It seems hard to believe that harvest is starting here in Northeastern Ontario, and I’m not talking about the local farmers cutting and baling their hay.
Yesterday I picked the first English cucumber from the vines you have been watching grow. And there is another one ready and waiting in the wings. It was crunchy and tasted perfect in a way that only happens when you grow something yourself. Perhaps it can be classified as a minor miracle, and truthfully I am always a bit in awe when those dry little seeds that went into the pots in March produce beautiful and healthy food.
And it’s not just the cucumbers. We’ve eaten the strawberries (and they are throwing shoots like crazy, so even more strawberries next year), and the green pea pods are puffing up like crazy. My husband had only ever eaten canned peas and was not a fan. Reluctantly he took a fresh pod, was intrigued by opening it (the lovely snap and crispness of a cleanly opened pea pod is unique and rewarding), and after the first tentative taste of a fresh pea, has become a convert. Fresh peas cooked with a little bit of mint are right up there with baby potatoes as a seasonal favourite.
The greens are all doing beautifully, and it truly is salad season – actually, we had better get to it as everything is being very prolific. Because the boxes these are planted in get good shade during the heat of the day, the lettuces last longer than if they were planted in the full sun.
All of the tomatoes have started to set fruit, and you can really tell the difference between the varieties. There are five different types of tomatoes in the garden this year: two types of plum tomato (one Amish, one Italian), a beefeater for sandwiches, a heritage for salads, and the cherry tomatoes on the deck for snacking. It’s a daily activity keeping everything watered but well worth it.
This year the squash seem to be doing really well. If you remember, I am trying the “old tire planter” approach. The vines are starting to run, and I am trying a suggestion form an expert pumpkin grower and burying the vines to help with extensive rooting. Fingers crossed that we get good carving pumpkins for Halloween, in addition to the pie pumpkins, the winter squash, and the watermelons.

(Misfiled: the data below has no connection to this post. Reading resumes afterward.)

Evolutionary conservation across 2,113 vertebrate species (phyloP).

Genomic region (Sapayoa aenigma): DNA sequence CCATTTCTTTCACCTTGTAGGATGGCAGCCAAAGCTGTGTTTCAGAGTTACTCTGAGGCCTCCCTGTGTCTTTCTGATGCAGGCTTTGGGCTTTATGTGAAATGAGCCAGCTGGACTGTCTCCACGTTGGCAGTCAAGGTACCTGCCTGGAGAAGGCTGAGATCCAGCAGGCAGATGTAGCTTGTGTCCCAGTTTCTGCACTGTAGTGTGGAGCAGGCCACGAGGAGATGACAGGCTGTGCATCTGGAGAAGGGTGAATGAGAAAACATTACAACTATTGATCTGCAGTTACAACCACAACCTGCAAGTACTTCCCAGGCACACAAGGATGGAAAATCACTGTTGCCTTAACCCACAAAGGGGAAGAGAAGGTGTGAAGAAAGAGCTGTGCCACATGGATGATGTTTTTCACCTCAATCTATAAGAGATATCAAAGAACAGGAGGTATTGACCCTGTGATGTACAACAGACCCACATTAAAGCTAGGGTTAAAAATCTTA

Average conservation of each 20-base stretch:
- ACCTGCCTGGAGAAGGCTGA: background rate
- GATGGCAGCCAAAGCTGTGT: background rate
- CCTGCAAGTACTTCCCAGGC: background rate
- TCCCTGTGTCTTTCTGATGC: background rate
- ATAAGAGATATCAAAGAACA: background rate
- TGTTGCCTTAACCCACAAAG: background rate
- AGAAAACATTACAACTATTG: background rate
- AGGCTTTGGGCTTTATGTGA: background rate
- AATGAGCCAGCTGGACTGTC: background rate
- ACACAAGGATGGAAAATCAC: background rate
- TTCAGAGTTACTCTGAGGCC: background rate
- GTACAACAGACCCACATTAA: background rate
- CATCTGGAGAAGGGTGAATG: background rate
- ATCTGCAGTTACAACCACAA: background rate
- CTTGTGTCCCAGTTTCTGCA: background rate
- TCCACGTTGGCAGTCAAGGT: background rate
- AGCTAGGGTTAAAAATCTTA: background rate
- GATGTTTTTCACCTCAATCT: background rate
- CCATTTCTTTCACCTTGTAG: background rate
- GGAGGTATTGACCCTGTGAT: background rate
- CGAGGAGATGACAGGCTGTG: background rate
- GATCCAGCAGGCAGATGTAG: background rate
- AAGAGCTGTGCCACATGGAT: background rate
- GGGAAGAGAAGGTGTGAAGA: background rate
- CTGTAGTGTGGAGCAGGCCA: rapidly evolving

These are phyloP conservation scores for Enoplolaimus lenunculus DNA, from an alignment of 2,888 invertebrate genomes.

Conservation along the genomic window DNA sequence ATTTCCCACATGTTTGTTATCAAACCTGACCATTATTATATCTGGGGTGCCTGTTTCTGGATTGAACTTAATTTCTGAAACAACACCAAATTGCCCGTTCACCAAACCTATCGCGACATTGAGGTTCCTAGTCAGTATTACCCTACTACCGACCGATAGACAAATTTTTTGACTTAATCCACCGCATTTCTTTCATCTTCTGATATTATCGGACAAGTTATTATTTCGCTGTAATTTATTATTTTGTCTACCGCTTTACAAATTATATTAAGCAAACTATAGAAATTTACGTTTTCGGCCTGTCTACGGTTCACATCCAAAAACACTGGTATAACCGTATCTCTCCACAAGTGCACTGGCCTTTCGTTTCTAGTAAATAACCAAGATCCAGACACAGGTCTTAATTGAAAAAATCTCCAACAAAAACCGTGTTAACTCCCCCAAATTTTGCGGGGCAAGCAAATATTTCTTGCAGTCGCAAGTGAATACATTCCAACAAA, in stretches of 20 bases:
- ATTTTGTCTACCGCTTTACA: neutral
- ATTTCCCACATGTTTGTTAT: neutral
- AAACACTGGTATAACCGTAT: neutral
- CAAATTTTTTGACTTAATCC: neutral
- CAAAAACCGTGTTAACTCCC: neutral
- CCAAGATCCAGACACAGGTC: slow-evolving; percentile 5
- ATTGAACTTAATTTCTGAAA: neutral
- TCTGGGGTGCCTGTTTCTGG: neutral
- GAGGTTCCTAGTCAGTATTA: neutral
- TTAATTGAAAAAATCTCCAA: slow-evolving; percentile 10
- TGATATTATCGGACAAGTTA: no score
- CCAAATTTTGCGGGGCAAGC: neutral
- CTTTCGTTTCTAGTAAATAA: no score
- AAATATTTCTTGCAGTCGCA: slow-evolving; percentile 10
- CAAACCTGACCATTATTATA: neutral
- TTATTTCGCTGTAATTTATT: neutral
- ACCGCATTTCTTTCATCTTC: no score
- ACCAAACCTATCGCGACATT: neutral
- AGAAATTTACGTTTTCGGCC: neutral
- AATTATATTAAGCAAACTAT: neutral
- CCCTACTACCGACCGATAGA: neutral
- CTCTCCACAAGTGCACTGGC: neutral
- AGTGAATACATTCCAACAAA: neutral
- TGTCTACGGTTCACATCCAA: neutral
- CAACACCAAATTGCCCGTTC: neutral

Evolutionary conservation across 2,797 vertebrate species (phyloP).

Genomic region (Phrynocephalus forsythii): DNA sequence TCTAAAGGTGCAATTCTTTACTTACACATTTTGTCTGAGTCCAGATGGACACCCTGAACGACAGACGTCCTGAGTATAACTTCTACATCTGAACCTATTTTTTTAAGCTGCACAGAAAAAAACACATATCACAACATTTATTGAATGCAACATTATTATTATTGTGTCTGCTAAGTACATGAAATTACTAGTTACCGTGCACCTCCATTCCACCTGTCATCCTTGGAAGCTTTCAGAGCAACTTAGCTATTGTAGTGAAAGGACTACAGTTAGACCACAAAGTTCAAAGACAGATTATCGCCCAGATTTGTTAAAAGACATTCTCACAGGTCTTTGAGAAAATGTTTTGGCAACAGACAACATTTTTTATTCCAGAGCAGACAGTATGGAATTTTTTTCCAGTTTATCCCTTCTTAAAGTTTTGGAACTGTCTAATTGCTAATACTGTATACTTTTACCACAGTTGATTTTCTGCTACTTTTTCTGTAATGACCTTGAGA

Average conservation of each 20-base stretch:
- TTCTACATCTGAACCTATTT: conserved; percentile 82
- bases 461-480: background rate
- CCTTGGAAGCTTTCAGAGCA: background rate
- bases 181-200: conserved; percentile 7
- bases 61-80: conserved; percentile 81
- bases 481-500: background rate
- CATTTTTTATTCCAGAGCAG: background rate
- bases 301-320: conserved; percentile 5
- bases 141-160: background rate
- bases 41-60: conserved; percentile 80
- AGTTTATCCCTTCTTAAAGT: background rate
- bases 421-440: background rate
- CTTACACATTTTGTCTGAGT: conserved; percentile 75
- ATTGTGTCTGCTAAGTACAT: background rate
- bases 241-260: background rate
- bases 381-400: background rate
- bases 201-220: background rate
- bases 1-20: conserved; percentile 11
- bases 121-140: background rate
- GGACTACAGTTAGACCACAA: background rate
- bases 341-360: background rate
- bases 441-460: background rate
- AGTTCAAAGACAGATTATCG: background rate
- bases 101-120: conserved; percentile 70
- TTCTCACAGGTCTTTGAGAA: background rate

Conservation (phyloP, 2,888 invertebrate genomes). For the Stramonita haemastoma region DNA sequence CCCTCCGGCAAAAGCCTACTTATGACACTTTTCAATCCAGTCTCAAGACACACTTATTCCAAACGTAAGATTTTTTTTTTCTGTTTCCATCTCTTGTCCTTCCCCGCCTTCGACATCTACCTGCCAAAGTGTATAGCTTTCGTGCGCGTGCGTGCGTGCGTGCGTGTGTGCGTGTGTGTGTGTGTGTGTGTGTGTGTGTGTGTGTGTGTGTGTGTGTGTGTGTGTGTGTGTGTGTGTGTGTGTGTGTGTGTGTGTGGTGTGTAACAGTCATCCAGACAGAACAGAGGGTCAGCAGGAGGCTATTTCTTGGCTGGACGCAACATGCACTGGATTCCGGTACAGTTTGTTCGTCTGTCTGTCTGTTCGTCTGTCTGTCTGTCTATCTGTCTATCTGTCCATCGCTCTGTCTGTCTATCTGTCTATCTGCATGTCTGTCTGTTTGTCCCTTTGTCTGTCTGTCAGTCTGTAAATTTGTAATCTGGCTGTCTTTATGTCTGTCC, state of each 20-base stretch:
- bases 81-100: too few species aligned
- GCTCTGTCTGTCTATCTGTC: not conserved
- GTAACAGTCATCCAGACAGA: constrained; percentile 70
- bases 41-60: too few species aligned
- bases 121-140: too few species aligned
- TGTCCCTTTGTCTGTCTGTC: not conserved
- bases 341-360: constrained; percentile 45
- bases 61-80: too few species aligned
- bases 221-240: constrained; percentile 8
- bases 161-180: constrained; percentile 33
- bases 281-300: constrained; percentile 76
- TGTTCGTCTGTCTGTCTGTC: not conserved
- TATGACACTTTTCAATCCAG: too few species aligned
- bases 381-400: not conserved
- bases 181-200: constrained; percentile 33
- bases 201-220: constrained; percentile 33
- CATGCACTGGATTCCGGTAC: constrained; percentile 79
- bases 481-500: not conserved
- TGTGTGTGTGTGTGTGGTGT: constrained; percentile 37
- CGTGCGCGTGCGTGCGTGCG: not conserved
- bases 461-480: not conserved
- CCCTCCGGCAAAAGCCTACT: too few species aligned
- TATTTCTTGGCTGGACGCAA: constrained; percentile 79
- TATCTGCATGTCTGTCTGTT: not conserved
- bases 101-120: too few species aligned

On the flower front, the zinnia are in bloom, adding bursts of brightness to the pots, and the roses are perfuming the gardens. For perennials, the primroses are going strong, and the campion and Sweet William have emerged. The peonies, poppies, and iris are done, so now we are waiting for the day lilies for the next big burst of colour. This is when foliage becomes important in a garden to keep it interesting.
The cats are doing well; I never know which tree they are going to climb down out of. They are good mousers, and don’t seem to mind coming in at dusk to sleep safely in their room. They even come down to the greenhouse with me when I go to check that nothing is suffering from dryness. It gets up past 100F degrees in there on a sunny day, so watering is important.
Finally, an update on the lilac shoots – they all seem to have rooted and are thriving. We took out the old tree and roots, but left a side growth next tot he kayak rack – I like continuity in a garden so this creates a good compromise solution. I’ll keep it trimmed so it doesn’t get out-of-hand like the parent tree. It will be fun in August finding places for the off-shoots.
Well, I’m off to fertilize as it’s summer and growth is fast – a little epsom salt pick me up should make everyone even happier.